A trio tour with We Three, a cooperative band with Dave Liebman and Adam Nussbaum, began the 2004 season. Yet another tour with Bobby Previte followed, and gave way to work with Nussbaum and pianist Giovanni Mazzerino. This summer’s traditional European festival dance was performed with Scofield and Stewart. Kip Hanrahan called, and Swallow found himself in a trendy SoHo studio in August with a roomful of great drummers and percussionists. September was spent in the company of Scofield and Stewart. After yet another round with Ulrik and Johansen (this trio had come to be called Tin Pan Aliens), and a brief stint with Puschnig, a Lost Chords tour wrapped up the year.

Spring of 2005 was spent once again in the company of Scofield and Stewart, and in May We Three repaired to a studio in upstate New York to record their debut CD, Three For All. In August Swallow, his old friend Steve Kuhn and the Cikada Quartet recorded music written by the bassist to poems written and read by Robert Creeley. The album, titled So There, was released in November 2006. In a review of it in the New York Times, Ben Ratliff said “It’s a record with a soul, remarkably curious and thoughtful…” September of 2005 was spent with the Lost Chords, October with Antonio Placer and Ohad Talmor, and November with Scofield. He also recorded in duet with pianist Deidre Rodman for Sunnyside Records.

2006 began with a We Three tour, and proceeded to projects with Scofield and with Bley. In June Swallow reunited with Gary Burton and Pat Metheny (with drummer Antonio Sanchez) for concerts in Japan and the USA, which were recorded for future release. He spent the summer happily with Carla Bley in a variety of contexts, which included a big band tour of the European festivals. He also flew to Ludwigsburg, Germany to record with Kenny Wheeler and John Taylor. September was spent touring and recording with the Scofield trio, October with Tin Pan Aliens and again with Scofield, and November with Ohad Talmor. He also recorded in Brooklyn with Pietro Tonolo, in the company of Gil Goldstein and Paul Motian. The year ended with a joyous concert of Christmas carols directed by Carla Bley.

In spring 2007 our intrepid bassist toured first with Scofield, then with Bley (with The Lost Chords and Paolo Fresu). A recording made in France at the end of their tour produced a WATT CD, which was released later that year. While in France he also recorded with Jean-Sebastien Simonoviez. After an appearance at Zankel Hall in New York City with Lee Konitz, Swallow galloped across Europe with Liebman and Nussbaum in July and played duets with Pat Metheny in August. The fall began with a trip to Sweden, to record an album of his music with the Bohuslan Big Band. This album, called Swallow Songs, was released in early 2008. Tin Pan Aliens also recorded again, with guests Bobo Stenson and Ulf Wakenius. After a tour of the UK with Michael Gibbs’ band, he polished off the year with further tours with Bley and Scofield.

Carla Bley beckoned again in early 2008; Swallow gladly signed onto a trio tour with her and Andy Sheppard. This was followed by lots of work with Scofield, in the company of Bill Stewart and a motley horn section. The usual summer European frolic was accomplished first with Bley, and then with Burton/Metheny. The fall promises work in trio with Talmor and Nussbaum, and with Enrico Pieranunzi and Paul Motian. Will it never end?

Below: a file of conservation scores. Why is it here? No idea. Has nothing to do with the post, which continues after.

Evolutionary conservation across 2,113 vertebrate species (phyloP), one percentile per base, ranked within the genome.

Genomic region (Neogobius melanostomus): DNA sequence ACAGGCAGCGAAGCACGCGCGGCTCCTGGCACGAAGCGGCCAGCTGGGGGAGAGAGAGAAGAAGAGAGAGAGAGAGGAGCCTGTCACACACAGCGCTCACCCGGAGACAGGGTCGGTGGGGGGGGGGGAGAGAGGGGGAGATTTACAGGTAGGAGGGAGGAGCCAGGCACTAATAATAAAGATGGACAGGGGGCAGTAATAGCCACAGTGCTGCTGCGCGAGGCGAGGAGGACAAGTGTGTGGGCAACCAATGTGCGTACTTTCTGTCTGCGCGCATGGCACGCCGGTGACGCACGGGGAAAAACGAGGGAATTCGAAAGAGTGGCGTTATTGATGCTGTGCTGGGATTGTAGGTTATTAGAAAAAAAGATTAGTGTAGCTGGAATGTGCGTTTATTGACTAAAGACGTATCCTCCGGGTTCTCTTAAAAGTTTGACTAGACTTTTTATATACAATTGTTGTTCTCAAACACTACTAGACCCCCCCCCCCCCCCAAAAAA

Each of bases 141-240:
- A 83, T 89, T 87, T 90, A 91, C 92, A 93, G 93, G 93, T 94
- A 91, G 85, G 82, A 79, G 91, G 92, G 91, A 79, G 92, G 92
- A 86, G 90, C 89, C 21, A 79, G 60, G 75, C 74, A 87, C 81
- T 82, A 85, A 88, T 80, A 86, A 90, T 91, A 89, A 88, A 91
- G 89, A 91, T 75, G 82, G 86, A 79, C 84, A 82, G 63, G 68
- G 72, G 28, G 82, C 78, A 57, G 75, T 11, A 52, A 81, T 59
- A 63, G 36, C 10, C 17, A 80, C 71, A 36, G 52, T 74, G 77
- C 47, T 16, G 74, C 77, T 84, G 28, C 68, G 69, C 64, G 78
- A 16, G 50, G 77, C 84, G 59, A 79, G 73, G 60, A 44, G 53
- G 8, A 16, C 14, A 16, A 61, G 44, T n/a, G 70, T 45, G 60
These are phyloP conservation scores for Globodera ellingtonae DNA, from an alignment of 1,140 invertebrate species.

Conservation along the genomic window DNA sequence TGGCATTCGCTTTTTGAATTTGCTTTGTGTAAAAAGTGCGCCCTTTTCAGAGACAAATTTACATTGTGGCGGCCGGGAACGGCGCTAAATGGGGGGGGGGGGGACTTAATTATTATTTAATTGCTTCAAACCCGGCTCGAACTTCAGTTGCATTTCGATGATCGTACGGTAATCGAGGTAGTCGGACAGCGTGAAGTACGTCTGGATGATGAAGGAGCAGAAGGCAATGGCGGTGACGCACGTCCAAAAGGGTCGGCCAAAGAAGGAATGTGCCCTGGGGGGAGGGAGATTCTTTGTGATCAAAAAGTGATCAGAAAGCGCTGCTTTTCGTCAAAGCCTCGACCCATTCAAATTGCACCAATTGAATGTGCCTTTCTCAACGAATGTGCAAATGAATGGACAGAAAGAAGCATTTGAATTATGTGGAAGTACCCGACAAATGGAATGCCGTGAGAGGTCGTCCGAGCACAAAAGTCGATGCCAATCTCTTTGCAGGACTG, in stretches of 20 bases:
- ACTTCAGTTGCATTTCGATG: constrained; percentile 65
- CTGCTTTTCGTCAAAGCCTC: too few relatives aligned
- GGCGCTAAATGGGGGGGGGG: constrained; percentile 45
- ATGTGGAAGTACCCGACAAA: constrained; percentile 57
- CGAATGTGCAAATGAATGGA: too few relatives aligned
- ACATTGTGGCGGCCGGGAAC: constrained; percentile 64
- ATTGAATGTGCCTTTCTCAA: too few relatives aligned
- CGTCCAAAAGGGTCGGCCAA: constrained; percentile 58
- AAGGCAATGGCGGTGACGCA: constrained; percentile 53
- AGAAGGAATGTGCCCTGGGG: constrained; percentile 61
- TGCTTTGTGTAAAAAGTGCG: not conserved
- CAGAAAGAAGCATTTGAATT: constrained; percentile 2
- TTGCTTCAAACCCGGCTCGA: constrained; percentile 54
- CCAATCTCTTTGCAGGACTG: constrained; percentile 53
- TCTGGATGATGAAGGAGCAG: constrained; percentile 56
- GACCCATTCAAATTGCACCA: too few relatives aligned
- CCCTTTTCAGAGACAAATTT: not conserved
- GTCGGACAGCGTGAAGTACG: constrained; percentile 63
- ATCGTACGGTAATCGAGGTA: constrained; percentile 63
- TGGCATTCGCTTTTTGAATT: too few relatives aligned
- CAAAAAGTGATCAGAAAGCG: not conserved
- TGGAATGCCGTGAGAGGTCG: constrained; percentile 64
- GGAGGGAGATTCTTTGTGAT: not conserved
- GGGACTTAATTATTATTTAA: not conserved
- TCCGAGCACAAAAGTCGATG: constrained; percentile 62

Steve Swallow has placed first (electric bass) in the Downbeat International Critics Poll since 1983, and in the Downbeat Readers Poll since 1985. He has also won the Jazz Times poll (electric bass) for the past several years, and has been voted the Jazz Journalists Association's electric bassist of the year since 2001, when that category was instituted. He lives now in contented isolation with Carla Bley, in the mountains of upstate New York.

Mr. Swallow was kind enough to answer my questions while touring through the wilds of Montana. He responded with great insight, thoughtfulness, and humour.

1. You're a very prolific composer. Do you have any specific techniques for getting started if you're not feeling particularly inspired to write?

I wish I did. The initial hours, or in my case often days or even weeks, of the songwriting process are the most agonizing for me. Early in my composing career I sat at the piano and noodled until I hit upon something I liked, but I've stopped that practice; I found that when I did that I was cycling through all the most banal material I knew. Now I try to sit at the piano as still and alert as I can, with my hands folded neatly in my lap, until a germ of an idea appears. This often takes days. But once I have an idea that interests me the process becomes much more engaging. It's time then to put on the crisply starched lab coat, to analyze what I've got, how it sounds backwards, upside down, and backwards and upside down, to examine its rhythmic possibilities, to wonder where it's going. At the end of that procedure, there's usually a finished tune.

I do have one trick I've used successfully a couple of times to thwart writer's block. That is to paste a bunch of Robert Creeley's poems onto the piano's music stand, and to stare at them until they yield a musical phrase. He's been my saviour on several occasions.